Stranger to the Sun
First edition cover
|June 1, 2002|
|Media type||Print (paperback)|
Stranger to the Sun is an original novel based on the U.S. television series Angel.
Wesley opens a strange package that arrives by special delivery, which instantly sends him into a slumber. It seems likely he is the victim of a spell. Angel leaves with Gunn to investigate. They discover that other people who might be able to assist, such as magick-shop owners, have also fallen victim exactly like Wesley.
Meanwhile Cordy is struggling to research without Wes available. She soon begins to uncover a plot to plunge Earth into eternal darkness, so that vampires might rule over humans. Wesley is in the midst of a horrifying nightmare. If he cannot awaken, humankind may be in for a struggle.
"It's a night of the living dead."
- Set in Angel season 2, somewhere between "Epiphany" and "Over the Rainbow".
- Reference is made to the future tension between Gunn and his gang in "That Old Gang of Mine", when Gunn recruits his old gang to find out further information about whatever is causing the mass sleep; at one point, one of the gang attempts to stake Angel during a fight, with the group as a whole 'joking' about Gunn's long absence from the main group and only tolerating Angel's presence as long as Gunn vouches for him.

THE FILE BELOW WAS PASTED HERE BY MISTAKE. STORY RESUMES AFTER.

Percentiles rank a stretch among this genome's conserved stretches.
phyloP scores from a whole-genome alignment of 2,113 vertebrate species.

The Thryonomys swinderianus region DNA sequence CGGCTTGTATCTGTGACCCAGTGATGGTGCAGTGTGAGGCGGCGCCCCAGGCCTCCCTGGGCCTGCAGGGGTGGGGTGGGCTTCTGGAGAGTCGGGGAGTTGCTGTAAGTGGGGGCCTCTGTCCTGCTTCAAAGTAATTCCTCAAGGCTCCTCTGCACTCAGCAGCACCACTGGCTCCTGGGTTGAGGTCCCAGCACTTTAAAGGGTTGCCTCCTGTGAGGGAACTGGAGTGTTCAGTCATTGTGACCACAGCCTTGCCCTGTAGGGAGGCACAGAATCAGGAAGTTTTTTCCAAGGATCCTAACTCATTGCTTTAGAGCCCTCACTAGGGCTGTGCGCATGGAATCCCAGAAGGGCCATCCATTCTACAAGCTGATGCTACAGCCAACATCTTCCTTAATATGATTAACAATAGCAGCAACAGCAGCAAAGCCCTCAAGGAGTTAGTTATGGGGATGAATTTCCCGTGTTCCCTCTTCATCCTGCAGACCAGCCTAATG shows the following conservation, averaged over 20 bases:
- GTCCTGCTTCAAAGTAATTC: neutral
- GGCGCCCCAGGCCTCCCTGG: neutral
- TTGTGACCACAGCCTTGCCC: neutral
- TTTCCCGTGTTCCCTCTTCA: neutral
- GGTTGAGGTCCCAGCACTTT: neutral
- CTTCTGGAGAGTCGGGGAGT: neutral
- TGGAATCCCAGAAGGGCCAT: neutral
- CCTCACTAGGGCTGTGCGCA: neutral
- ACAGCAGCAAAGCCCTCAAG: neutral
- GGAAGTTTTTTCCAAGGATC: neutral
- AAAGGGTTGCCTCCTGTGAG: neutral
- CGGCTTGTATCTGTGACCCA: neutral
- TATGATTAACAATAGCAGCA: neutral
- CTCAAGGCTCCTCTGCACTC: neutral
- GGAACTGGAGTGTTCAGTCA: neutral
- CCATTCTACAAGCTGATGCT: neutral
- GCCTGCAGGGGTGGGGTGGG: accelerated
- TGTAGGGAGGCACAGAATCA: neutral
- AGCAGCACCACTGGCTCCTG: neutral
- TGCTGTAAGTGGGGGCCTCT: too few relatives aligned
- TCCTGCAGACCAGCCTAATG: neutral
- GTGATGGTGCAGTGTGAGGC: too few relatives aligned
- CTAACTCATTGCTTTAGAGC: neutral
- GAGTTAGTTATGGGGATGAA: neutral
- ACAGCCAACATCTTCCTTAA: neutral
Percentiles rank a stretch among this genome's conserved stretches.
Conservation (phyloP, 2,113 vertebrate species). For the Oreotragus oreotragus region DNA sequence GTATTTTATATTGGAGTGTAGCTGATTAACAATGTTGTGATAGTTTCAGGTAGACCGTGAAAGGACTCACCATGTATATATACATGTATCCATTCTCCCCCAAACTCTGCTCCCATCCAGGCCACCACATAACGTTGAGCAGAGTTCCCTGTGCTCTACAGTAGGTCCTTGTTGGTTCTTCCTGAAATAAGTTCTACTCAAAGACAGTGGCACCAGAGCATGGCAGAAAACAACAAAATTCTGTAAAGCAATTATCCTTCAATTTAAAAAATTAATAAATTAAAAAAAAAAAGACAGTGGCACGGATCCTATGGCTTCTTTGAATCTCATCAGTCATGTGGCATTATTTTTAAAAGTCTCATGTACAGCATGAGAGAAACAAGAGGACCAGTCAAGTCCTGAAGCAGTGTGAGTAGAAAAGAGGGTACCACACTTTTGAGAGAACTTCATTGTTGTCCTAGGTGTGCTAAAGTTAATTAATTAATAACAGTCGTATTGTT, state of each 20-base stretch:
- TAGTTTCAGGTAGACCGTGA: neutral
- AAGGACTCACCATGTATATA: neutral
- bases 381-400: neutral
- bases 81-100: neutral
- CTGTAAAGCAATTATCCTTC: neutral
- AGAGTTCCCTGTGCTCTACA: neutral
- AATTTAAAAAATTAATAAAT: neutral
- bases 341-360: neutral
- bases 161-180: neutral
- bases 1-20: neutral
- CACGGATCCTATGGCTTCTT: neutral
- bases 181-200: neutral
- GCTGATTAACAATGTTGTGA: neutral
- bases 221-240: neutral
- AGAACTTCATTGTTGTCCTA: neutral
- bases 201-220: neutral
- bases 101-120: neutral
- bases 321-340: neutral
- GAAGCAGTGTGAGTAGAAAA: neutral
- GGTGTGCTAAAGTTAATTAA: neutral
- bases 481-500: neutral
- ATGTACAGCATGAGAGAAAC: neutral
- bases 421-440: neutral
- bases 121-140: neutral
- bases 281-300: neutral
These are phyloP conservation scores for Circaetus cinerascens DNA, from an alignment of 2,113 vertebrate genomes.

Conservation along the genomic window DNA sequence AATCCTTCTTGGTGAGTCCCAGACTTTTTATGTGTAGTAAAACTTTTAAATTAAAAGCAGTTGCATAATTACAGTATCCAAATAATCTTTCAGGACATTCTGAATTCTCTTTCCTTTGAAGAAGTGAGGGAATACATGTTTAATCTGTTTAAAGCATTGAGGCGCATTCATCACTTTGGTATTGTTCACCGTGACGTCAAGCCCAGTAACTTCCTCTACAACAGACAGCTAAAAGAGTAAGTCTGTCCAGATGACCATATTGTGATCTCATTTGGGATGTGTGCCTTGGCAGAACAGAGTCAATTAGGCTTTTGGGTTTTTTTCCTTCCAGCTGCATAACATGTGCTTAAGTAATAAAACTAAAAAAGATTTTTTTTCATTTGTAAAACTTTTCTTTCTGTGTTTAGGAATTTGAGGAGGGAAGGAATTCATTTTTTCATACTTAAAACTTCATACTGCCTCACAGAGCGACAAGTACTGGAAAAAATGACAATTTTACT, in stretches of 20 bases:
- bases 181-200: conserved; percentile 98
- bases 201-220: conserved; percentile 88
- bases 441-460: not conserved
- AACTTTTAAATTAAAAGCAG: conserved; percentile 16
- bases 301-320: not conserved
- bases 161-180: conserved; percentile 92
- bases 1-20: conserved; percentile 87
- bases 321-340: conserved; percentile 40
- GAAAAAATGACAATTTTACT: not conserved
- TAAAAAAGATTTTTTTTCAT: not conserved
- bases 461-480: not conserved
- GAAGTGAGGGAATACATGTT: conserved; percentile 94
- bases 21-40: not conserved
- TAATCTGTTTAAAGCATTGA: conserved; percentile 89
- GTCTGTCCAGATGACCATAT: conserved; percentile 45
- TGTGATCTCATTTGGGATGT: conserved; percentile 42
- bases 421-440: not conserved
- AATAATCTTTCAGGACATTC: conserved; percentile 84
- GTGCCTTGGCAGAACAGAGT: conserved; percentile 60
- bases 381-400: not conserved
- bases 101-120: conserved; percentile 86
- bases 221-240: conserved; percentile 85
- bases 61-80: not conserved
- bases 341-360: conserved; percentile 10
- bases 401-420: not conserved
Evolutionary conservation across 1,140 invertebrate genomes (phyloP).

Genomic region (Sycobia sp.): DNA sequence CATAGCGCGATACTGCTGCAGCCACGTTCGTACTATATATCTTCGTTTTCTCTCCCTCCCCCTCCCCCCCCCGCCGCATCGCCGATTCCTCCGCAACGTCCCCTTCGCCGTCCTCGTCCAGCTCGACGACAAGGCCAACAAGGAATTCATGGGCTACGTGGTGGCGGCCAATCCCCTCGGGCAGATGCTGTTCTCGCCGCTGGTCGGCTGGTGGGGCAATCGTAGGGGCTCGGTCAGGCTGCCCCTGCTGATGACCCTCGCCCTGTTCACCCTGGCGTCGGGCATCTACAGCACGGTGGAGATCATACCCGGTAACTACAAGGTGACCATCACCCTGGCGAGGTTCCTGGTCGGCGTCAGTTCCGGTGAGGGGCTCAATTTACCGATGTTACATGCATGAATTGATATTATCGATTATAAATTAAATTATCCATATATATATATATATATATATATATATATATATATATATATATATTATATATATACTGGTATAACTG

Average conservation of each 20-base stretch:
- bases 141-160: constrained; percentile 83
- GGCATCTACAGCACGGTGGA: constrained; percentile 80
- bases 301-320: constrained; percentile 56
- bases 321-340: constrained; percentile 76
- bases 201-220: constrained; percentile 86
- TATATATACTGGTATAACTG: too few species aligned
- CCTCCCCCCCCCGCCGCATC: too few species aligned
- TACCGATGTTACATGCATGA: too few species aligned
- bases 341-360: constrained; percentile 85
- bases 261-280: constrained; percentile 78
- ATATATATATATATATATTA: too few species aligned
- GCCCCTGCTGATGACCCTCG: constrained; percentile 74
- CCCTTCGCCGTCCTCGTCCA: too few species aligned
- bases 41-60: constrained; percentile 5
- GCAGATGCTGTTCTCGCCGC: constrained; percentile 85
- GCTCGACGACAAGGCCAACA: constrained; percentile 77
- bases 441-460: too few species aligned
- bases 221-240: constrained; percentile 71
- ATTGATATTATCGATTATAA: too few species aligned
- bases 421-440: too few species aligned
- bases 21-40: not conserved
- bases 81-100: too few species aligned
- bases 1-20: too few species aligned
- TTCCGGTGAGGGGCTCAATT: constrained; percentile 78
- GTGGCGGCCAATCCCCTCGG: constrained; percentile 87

- In one chapter, while interrogating an employee working the graveyard shift at Los Angeles International Airport, Angel uses the pseudonym Herb Saunders. In Buffyverse canon, he used this alias as a goofy, slightly hyperactive tourist in Sense & Sensitivity in order to get the drop on Tony Papazian and his men and help Kate arrest them. This time, he uses the alias as an L.A.P.D. detective.
- The novel mentions that MacKenna (the main villain of the story) managed to expertly organize Los Angeles's vampire population for the first time since the Slayer had killed the Master.
Angel books such as this one are not usually considered by fans as canonical. Some fans consider them stories from the imaginations of authors and artists, while other fans consider them as taking place in an alternative fictional reality. However unlike fan fiction, overviews summarising their story, written early in the writing process, were 'approved' by both Fox and Joss Whedon (or his office), and the books were therefore later published as official Buffy/Angel merchandise.